Background: Most elderly patients with type 2 diabetes require, or will eventually require, insulin to achieve or maintain their glycemic goals. However, insulin therapy remains underused in this population.
Objective: The goal of this review is to evaluate the role of insulin therapy in elderly patients and identify strategies to improve its use in this patient population.
Methods: Searches of the MEDLINE and EMBASE databases were conducted to identify papers published in English between January 1990 and March 2010. The following search terms were used: diabetes mellitus, insulin, elderly, geriatric, analog, premix, pen device, and human insulin. Papers selected for review included meta-analyses, randomized controlled trials of insulin therapy, or evidence-based reviews and/or expert opinion regarding the use of insulin in elderly patients with diabetes.
Results: Insulin therapy is the most effective antidiabetic agent when appropriately dosed; however, only a minority of elderly patients with diabetes uses it. Although there are few randomized controlled studies on insulin use in the elderly, an individualized approach to insulin therapy is recommended to account for varying clinical and practical factors that affect diabetes care in this patient population. Therapy with insulin analogs offers several advantages compared with human insulin regimens, including a more physiologic pharmacologic profile, increased convenience, and a reduced risk of hypoglycemia, which may make them particularly attractive in older adults. Premixed insulin analog therapy may provide added convenience, as well as improved glycemic control. Insulin pen devices are also recommended to facilitate insulin dosing and help patients maintain their independence.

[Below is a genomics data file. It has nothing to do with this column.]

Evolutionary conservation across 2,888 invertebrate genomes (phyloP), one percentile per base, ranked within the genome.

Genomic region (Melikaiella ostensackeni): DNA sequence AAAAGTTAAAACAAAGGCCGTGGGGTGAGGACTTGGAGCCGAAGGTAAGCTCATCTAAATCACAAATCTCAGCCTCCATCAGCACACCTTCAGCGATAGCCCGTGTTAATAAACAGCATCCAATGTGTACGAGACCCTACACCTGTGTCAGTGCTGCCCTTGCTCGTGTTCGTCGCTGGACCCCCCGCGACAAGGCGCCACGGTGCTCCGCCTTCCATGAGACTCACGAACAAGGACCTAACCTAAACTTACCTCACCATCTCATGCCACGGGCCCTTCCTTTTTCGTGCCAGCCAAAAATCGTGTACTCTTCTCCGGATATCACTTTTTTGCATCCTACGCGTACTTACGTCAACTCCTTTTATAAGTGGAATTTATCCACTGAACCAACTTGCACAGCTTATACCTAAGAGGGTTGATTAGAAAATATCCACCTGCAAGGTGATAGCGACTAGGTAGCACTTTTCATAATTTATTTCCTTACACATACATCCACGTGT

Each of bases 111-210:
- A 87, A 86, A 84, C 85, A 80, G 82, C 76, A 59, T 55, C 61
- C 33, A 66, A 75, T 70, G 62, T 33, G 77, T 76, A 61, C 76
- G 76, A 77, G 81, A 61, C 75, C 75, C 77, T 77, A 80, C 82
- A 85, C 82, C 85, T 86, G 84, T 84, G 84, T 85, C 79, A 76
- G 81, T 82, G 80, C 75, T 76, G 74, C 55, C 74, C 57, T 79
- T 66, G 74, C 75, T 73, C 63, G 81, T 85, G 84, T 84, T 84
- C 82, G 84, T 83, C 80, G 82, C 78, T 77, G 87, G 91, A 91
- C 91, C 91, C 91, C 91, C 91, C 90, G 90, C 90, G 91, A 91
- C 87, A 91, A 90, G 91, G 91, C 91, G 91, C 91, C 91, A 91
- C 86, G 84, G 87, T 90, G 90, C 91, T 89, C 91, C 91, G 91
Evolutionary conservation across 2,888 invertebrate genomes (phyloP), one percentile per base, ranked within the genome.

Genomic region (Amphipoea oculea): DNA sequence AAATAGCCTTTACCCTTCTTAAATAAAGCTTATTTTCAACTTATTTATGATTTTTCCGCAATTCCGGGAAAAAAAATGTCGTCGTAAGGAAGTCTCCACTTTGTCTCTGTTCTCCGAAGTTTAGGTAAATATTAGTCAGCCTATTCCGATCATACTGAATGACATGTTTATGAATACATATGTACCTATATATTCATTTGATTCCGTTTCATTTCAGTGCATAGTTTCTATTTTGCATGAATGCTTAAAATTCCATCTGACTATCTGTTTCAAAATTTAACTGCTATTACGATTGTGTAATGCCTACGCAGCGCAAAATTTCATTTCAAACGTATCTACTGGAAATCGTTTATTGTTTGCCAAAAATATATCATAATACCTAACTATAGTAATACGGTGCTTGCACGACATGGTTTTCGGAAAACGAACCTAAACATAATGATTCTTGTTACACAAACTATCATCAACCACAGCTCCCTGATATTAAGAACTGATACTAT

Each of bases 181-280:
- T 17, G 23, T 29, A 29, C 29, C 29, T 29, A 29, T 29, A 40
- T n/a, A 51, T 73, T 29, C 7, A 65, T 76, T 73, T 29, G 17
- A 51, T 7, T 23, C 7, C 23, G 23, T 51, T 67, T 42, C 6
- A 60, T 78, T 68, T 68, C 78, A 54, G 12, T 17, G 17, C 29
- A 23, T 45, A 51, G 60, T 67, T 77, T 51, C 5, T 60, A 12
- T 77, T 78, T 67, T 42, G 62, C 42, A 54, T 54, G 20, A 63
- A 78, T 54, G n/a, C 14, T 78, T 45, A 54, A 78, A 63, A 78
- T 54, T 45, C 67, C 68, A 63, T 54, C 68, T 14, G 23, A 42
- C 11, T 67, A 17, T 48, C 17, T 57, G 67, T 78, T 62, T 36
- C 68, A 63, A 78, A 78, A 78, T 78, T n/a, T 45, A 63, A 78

Conclusions: The improved clinical profiles of insulin analogs and the ease of use of newer insulin delivery devices may be advantageous in elderly patients with diabetes; however, additional research on the efficacy and safety of insulin regimens is urgently needed.
Copyright © 2011 Elsevier HS Journals, Inc. All rights reserved.